Consider how criminal law is a reflection of the ethical values of a given society at a given point in history – for example, in 1892, Homer Plessy, an African-American, was arrested and charged with violating the Separate Car Act, a state law in Louisiana that prohibited African-Americans from riding on the “White” cars. Plessy’s case made it all the way up to the U.S. Supreme Court and in Plessy v. Ferguson (1896), the Court actually upheld this state law as a constitutional “separate but equal” law. The “separate but equal” doctrine served as an unfortunate stamp of approval to discrimination and led to separate but equal public schools, pools, parks, and more. Finally, in 1954, almost sixty years later, the U.S. Supreme Court overruled its decision inPlessy, making it clear that “separate but equal” doctrine was no longer the law of the land.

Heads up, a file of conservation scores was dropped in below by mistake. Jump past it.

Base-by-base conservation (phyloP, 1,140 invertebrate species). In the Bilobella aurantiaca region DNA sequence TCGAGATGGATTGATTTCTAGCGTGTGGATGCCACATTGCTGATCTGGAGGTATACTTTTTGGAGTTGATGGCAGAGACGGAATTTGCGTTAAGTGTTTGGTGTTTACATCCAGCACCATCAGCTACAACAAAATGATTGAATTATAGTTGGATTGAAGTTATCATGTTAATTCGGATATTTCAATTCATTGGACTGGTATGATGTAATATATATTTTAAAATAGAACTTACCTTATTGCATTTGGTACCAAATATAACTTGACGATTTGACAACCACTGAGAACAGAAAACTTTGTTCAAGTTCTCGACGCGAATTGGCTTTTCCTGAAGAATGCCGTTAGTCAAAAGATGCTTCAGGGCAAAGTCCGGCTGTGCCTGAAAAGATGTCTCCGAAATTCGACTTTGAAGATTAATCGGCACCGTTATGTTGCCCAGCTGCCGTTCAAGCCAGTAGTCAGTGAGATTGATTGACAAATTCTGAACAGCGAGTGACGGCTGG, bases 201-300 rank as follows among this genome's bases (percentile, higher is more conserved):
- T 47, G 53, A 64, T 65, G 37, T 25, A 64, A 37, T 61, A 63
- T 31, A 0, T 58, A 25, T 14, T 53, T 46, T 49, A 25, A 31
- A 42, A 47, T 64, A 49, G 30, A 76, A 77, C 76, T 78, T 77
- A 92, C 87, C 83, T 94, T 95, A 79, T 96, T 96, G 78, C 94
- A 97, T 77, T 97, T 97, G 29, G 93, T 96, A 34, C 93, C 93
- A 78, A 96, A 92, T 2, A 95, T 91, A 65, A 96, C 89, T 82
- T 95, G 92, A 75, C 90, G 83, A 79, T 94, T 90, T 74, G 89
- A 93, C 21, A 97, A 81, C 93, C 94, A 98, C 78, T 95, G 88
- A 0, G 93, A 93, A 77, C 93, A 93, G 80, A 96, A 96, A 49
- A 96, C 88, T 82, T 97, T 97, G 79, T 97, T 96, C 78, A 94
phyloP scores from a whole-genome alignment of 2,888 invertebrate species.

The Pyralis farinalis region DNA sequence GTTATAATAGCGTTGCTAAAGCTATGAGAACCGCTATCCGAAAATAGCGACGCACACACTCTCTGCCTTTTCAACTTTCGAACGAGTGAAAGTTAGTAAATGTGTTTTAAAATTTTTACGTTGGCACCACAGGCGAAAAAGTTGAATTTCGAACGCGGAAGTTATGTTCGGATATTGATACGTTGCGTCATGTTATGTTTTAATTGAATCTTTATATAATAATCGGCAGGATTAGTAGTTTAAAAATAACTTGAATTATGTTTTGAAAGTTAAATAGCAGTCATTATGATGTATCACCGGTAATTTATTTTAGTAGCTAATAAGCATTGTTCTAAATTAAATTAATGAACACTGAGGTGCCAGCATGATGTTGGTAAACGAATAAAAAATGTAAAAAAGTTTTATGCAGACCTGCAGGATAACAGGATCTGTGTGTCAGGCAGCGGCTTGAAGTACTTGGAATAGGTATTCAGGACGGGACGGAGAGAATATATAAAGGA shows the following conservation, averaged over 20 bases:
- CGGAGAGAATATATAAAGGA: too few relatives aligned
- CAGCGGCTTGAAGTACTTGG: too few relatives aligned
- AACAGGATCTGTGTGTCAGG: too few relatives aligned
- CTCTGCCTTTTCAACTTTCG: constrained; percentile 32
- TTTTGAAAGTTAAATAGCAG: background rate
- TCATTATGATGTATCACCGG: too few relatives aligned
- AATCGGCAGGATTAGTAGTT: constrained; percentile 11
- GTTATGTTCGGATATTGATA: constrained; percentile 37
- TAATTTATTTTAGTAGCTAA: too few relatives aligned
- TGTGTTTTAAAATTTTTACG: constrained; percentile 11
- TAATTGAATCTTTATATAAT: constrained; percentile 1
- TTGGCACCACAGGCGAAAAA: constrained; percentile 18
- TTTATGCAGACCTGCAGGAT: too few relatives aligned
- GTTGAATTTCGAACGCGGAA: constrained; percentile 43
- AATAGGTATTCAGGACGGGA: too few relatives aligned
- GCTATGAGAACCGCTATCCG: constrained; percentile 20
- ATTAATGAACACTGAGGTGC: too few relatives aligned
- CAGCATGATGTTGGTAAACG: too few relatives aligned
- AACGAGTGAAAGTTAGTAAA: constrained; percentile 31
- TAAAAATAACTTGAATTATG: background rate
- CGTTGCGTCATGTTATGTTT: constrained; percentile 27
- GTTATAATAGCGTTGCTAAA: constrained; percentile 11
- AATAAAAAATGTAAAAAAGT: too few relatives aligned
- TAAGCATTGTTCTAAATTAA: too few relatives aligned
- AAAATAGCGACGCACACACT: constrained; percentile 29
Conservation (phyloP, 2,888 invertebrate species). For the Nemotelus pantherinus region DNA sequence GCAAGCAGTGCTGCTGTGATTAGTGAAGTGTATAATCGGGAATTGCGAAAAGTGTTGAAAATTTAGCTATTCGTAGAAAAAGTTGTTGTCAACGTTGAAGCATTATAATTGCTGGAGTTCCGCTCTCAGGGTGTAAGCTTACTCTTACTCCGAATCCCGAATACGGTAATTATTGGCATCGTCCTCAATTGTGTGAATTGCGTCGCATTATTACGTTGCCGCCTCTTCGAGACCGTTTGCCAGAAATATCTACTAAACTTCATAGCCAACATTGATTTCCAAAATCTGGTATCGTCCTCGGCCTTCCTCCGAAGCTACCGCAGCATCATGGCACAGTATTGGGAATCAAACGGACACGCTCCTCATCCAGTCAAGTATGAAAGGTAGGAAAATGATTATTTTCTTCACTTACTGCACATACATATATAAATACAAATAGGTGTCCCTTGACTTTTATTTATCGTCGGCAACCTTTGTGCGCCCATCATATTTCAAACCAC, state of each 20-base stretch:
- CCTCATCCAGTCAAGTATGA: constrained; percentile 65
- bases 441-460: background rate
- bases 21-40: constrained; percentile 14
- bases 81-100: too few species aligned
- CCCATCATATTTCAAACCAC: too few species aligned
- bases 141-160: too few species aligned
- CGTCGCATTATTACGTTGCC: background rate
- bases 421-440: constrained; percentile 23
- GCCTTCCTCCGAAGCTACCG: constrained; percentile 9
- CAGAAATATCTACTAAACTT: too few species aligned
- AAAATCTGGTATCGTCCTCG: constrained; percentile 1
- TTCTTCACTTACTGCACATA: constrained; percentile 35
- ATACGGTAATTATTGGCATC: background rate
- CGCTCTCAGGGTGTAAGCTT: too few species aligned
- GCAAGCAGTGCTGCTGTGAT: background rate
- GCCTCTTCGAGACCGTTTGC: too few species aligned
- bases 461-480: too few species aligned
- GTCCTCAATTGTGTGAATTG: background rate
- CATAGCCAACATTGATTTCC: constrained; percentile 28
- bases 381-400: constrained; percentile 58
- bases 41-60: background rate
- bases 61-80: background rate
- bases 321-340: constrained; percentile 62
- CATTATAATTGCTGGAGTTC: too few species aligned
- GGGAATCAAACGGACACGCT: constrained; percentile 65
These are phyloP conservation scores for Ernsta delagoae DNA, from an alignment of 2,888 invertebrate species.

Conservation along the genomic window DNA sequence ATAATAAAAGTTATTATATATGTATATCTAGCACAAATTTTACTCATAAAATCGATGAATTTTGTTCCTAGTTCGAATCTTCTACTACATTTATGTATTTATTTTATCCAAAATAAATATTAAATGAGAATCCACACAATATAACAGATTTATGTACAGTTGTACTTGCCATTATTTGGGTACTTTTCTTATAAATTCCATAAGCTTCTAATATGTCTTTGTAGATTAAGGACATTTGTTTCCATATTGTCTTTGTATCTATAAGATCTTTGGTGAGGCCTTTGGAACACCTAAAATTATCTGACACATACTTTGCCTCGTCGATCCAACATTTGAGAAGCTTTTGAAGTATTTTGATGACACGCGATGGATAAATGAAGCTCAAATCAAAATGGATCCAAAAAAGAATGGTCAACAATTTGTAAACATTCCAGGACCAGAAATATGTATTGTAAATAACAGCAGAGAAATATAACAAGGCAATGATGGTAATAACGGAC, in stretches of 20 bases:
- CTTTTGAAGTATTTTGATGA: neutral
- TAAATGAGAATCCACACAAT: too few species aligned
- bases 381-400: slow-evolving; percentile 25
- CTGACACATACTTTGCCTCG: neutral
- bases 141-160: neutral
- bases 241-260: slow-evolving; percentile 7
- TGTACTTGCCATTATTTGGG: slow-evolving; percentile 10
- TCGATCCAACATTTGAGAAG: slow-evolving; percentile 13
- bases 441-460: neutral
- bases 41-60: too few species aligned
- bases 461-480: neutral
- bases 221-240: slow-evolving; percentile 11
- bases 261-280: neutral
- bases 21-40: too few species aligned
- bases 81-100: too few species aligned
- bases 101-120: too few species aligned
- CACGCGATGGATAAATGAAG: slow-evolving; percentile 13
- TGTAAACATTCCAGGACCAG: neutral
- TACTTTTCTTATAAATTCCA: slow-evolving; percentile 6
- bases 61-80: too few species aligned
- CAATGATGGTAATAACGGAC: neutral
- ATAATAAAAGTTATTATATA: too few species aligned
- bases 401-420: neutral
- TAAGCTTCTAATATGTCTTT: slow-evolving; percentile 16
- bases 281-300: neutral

Another example of how the law has evolved is up until 1967, it was considered a crime in Virginia and in fifteen other states for an interracial couple to marry. In the landmark case of Loving v. Virginia (1967), the U.S. Supreme Court finally struck down as unconstitutional such state laws banning interracial marriage.
Describe the relationship between what a society believes is important and worth protecting and how this is reflected in criminal law. In addition, discuss why it is important for criminal law to adapt and change as society evolves.